Curtiss P-40L 'Warhawk'

  Base model:P-40
  Designation System:U.S. Air Force
  Designation Period:1925-1947
  Basic role:Pursuit

  Length: 33' 4" 10.1 m
  Wingspan: 37' 4" 11.3 m

  No. of Engines: 1
  Powerplant: Packard V-1650-1
  Horsepower (each): 1300

  Max Speed: 364 mph 586 km/h 316 kt

Known serial numbers
42-10430 / 42-10479, 42-10480 / 42-10699, 42-10700 / 42-10847, 42-10848 / 42-10959, 42-10960 / 42-11129 , 42-11130 / 42-11676 , 42-14237 / 42-14296


Recent comments by our visitors
 Sharon Bennett
 Richardson, TX
Here's another serial# I didn't see listed on the page.
Info is about my great-uncle:

Date 25 Feb 43
Serial# 42-10534
A/C Type Curtiss P-40L-5-CU Warhawk
Pilot Young, Howard W
Service #
Group 310FS
Status 1AF
No info on pilot at this time. Plane condemned salvage non combat Apr 7, 1945

Aircraft: Curtiss P40L-5CU Warhawk
Date 25 Feb 1943
Squadron 310 FS
Group 58 FG
1st Air Force

09/03/2010 @ 17:50 [ref: 29768]
 Aaron F. Robinson
 Wilmington, NC
In order to improve the Merlin-powered Warhawk's performance in short-range combat, the P-40L version was created.

The P-40L (Model 87-B3) was basically a "stripped" version of the Merlin-powered P-40F-5-CU, in which 250 pounds of weight was saved by the partial removal of fuel, armament, and the like. The P-40L was otherwise virtually identical to the Merlin-powered P-40F-5-CU. Some of the P-40L production blocks featured planes with reduced armament and smaller capacity fuel tanks in order to obtain even more reduced weight and even better performance. The L-model was sometimes known as the "Gipsy Rose Lee", after the famous strip-tease dancer of the time.

The P-40L-1-CU had the same fuel and armament as the P-40F.

The P-40L-5-CU and subsequent P-40Ls had two of their wing guns removed to reduce the total armament to four 0.50-inch machine guns with 201 rounds per gun. Internal fuel was reduced by 31 Imp gal by the removal of front wing tanks.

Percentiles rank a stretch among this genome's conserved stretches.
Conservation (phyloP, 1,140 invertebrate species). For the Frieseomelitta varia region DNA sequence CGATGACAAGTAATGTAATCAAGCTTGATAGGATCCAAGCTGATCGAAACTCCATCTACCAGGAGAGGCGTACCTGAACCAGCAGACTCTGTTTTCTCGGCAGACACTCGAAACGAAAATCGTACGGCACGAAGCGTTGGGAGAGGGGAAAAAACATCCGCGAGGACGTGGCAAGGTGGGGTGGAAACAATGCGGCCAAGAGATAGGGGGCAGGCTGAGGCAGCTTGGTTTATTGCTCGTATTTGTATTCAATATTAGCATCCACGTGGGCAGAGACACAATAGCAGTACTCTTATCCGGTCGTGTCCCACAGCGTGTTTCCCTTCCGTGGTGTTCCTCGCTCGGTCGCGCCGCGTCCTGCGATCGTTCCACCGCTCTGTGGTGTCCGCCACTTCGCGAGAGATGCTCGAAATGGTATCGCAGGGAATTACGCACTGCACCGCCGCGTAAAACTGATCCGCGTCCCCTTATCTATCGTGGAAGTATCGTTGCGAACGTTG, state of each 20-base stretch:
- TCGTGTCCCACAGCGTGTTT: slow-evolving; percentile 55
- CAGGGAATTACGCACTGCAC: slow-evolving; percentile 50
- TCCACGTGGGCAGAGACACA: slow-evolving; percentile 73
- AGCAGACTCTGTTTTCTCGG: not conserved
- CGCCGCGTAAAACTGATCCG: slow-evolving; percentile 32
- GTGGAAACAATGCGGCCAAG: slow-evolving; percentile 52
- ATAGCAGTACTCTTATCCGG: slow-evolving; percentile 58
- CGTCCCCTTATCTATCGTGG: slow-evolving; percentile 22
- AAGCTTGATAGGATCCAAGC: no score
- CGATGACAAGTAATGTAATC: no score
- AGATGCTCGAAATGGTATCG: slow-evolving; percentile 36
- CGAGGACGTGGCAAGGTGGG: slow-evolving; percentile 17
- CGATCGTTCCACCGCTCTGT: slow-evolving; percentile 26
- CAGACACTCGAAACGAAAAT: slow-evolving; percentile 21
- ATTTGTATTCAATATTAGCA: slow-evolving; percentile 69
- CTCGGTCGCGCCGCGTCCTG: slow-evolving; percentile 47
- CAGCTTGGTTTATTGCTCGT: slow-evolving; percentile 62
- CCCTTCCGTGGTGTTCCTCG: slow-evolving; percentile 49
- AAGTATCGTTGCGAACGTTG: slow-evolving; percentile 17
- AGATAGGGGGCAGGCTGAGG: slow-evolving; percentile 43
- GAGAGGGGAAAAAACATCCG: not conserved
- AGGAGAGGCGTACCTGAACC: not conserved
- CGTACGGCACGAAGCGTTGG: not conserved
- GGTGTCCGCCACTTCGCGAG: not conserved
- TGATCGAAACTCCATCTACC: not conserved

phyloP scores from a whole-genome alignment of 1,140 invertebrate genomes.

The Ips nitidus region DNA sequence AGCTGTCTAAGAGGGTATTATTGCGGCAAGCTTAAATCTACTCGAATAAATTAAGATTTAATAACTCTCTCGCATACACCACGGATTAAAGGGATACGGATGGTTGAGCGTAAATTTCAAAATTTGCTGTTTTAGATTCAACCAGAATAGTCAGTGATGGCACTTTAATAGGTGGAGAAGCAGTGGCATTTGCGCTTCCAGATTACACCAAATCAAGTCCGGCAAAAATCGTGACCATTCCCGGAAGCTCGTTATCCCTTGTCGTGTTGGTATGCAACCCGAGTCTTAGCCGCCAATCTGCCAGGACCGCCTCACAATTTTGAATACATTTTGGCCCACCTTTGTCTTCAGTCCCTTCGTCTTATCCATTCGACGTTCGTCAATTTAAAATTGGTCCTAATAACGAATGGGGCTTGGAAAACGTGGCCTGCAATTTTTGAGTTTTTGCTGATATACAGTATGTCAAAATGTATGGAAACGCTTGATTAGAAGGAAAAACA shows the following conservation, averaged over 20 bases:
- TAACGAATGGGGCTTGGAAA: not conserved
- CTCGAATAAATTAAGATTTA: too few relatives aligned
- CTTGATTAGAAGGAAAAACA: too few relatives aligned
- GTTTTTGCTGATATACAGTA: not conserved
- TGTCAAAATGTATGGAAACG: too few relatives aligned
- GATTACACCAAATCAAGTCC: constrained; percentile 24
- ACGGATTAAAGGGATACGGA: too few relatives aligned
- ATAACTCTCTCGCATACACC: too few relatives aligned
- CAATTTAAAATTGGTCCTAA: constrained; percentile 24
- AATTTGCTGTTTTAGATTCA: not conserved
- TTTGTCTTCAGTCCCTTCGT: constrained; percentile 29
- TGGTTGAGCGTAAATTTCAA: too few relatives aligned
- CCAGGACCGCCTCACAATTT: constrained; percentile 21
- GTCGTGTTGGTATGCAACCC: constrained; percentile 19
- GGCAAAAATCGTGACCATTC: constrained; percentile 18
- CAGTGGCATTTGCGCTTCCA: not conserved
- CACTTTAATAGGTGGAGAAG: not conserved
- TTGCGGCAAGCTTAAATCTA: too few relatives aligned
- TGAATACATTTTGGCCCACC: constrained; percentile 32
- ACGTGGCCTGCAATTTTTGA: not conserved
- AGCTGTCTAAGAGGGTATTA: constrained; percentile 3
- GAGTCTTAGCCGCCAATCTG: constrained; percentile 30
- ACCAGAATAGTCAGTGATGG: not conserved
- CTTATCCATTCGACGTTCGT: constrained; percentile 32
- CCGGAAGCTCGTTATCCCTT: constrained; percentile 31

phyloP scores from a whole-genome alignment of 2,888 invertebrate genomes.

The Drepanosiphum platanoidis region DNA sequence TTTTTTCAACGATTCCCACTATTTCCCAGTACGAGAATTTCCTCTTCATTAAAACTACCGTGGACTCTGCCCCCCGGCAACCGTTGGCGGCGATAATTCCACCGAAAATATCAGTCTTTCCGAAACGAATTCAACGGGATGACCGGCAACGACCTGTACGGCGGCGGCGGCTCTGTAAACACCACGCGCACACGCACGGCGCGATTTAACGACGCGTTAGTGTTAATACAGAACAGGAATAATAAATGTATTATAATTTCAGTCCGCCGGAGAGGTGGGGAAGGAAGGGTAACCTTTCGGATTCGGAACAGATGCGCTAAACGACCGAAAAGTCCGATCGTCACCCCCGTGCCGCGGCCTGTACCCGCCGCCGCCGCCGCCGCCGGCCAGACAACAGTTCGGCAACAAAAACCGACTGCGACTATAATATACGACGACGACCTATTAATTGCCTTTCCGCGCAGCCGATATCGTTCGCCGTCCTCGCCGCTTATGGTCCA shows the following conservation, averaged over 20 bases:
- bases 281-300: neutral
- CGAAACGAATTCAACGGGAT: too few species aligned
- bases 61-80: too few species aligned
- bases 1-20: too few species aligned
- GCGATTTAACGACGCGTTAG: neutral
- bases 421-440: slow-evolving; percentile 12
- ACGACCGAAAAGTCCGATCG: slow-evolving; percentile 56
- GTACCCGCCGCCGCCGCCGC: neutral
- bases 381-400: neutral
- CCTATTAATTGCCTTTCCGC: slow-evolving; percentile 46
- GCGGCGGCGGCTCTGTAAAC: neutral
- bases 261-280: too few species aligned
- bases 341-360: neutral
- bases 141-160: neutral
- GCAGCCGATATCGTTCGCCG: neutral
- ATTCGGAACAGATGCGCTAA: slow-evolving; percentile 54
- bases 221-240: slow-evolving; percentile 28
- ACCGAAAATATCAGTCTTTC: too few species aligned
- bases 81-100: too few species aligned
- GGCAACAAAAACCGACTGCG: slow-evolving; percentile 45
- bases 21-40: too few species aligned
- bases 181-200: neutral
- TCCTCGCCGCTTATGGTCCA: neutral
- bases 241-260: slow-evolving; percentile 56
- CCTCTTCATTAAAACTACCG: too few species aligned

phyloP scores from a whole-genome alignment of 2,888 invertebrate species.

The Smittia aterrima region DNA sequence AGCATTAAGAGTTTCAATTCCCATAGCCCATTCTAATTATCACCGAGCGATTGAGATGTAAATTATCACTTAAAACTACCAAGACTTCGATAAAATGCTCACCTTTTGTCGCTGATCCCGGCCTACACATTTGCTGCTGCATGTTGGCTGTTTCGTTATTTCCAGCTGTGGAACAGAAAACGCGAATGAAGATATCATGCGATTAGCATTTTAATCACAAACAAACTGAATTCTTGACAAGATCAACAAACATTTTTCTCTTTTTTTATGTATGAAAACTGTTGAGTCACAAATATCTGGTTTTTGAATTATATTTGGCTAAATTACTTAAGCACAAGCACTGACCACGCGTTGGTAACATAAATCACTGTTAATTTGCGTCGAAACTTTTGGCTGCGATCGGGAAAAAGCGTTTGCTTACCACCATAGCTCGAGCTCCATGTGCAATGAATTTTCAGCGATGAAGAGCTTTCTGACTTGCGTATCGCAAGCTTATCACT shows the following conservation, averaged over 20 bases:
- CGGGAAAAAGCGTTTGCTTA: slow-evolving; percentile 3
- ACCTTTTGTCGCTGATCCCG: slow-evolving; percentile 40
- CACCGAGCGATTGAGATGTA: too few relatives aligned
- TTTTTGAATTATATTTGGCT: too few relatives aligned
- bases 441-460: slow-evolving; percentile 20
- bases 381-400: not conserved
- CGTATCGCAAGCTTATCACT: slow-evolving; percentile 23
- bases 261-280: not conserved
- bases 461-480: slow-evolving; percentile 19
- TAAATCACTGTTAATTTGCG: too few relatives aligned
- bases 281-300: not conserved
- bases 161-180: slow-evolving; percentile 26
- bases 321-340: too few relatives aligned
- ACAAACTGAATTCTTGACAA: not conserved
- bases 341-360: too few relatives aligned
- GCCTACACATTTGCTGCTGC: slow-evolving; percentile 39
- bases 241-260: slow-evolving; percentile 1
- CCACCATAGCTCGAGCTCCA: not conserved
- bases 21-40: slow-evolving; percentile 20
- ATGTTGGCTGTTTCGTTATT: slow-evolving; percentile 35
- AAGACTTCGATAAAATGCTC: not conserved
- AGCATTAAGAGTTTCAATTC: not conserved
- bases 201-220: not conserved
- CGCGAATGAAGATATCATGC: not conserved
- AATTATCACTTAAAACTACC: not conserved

The P-40L-10-CU had electrical aileron trim tabs and engine control changes.

The P-40L-15-CU had revised carburetor air filters and inter-aircraft signal lights.

The P-40L-20-CU had radio and electrical changes and provisions for an incendiary (destruct) grenade.

Despite the weight savings, the maximum speed of the P-40L was a mere 4 mph greater than that of the P-40F at rated altitude.

One hundred P-40Ls were sent to Britain as Kittyhawk IIs with no mark distinctions from the P-40Fs. The RAF serials for the P-40Ls were FS400/FS499. 160 other P-40Ls reached the RAF as Kittyhawk IIIs. Their serials were FL714/FL730, FR116/FR140, FR385/FR392, and FR413/FR521.

A certain number of P-40Ls were selected at random and were withdrawn from operational service and modified with the adoption of the 1360 hp Allison V-1710-81 engine in place of the original Merlin. These were used as advanced trainers. They were redesignated P-40R-2. At least 53 P-40L-->P-40R conversions took place which can be identified by serial number, but there were probably many more.

01/21/2010 @ 06:52 [ref: 25610]
 Alba Brusa
 , OTH
Recently founded in TirrenoSea - Italy - one almost yet perfect Curtiss-P40L.Actually it is into
""Museo of Piana delle Orme" not so far to Roma.

Please note: www.pianadelleorme.it"
If I've well understood, it it should be the only one type L
complete, actually.
Best whishes.
04/04/2009 @ 15:27 [ref: 24074]
 John B. Mier
 , IN
My uncle, Roman Mierzejewski, flew a P-40L with the 317th Fighter Squadron, 325th Fighter Group out of N. Africa. He was lost on a mission over Sardinia 28 JUN 43. Does a
P-40L exist in a museum anywhere? If anyone flew a P-40L, please tell me a little about it.
Thank you
01/26/2001 @ 11:22 [ref: 1468]


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